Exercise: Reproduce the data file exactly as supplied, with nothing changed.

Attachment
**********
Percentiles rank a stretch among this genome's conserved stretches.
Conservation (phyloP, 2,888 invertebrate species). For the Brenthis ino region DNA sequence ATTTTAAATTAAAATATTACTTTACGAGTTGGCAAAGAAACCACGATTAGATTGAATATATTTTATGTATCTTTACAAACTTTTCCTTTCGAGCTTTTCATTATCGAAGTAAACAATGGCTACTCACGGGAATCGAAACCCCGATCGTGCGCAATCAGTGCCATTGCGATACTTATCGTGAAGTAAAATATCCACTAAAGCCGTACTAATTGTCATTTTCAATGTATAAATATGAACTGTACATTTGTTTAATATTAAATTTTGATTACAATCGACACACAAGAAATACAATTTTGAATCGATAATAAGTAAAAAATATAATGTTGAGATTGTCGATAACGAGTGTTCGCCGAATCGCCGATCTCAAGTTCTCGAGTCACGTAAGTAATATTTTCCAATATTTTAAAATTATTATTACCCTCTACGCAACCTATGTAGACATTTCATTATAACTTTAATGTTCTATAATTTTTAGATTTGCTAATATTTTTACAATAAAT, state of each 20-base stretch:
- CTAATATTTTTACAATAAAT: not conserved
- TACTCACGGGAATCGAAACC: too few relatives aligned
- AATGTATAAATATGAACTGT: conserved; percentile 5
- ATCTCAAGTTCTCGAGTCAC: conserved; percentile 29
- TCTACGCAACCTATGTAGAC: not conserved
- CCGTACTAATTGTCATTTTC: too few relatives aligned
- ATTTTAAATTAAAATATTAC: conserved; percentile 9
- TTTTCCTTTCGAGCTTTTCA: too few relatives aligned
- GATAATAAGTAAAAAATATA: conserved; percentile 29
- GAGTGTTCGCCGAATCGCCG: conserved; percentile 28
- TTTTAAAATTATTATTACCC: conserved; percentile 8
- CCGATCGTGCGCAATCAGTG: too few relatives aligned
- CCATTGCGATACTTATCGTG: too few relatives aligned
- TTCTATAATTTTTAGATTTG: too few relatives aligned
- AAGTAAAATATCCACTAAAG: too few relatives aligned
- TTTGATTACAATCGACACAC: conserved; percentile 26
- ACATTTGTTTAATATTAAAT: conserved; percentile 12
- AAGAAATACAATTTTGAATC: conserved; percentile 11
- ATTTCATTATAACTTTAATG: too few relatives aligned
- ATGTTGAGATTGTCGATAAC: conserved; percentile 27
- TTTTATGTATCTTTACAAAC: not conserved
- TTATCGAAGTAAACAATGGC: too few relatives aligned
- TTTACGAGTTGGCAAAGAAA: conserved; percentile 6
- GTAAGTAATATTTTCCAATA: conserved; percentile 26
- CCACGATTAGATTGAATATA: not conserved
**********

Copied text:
Percentiles rank a stretch among this genome's conserved stretches.
Conservation (phyloP, 2,888 invertebrate species). For the Brenthis ino region DNA sequence ATTTTAAATTAAAATATTACTTTACGAGTTGGCAAAGAAACCACGATTAGATTGAATATATTTTATGTATCTTTACAAACTTTTCCTTTCGAGCTTTTCATTATCGAAGTAAACAATGGCTACTCACGGGAATCGAAACCCCGATCGTGCGCAATCAGTGCCATTGCGATACTTATCGTGAAGTAAAATATCCACTAAAGCCGTACTAATTGTCATTTTCAATGTATAAATATGAACTGTACATTTGTTTAATATTAAATTTTGATTACAATCGACACACAAGAAATACAATTTTGAATCGATAATAAGTAAAAAATATAATGTTGAGATTGTCGATAACGAGTGTTCGCCGAATCGCCGATCTCAAGTTCTCGAGTCACGTAAGTAATATTTTCCAATATTTTAAAATTATTATTACCCTCTACGCAACCTATGTAGACATTTCATTATAACTTTAATGTTCTATAATTTTTAGATTTGCTAATATTTTTACAATAAAT, state of each 20-base stretch:
- CTAATATTTTTACAATAAAT: not conserved
- TACTCACGGGAATCGAAACC: too few relatives aligned
- AATGTATAAATATGAACTGT: conserved; percentile 5
- ATCTCAAGTTCTCGAGTCAC: conserved; percentile 29
- TCTACGCAACCTATGTAGAC: not conserved
- CCGTACTAATTGTCATTTTC: too few relatives aligned
- ATTTTAAATTAAAATATTAC: conserved; percentile 9
- TTTTCCTTTCGAGCTTTTCA: too few relatives aligned
- GATAATAAGTAAAAAATATA: conserved; percentile 29
- GAGTGTTCGCCGAATCGCCG: conserved; percentile 28
- TTTTAAAATTATTATTACCC: conserved; percentile 8
- CCGATCGTGCGCAATCAGTG: too few relatives aligned
- CCATTGCGATACTTATCGTG: too few relatives aligned
- TTCTATAATTTTTAGATTTG: too few relatives aligned
- AAGTAAAATATCCACTAAAG: too few relatives aligned
- TTTGATTACAATCGACACAC: conserved; percentile 26
- ACATTTGTTTAATATTAAAT: conserved; percentile 12
- AAGAAATACAATTTTGAATC: conserved; percentile 11
- ATTTCATTATAACTTTAATG: too few relatives aligned
- ATGTTGAGATTGTCGATAAC: conserved; percentile 27
- TTTTATGTATCTTTACAAAC: not conserved
- TTATCGAAGTAAACAATGGC: too few relatives aligned
- TTTACGAGTTGGCAAAGAAA: conserved; percentile 6
- GTAAGTAATATTTTCCAATA: conserved; percentile 26
- CCACGATTAGATTGAATATA: not conserved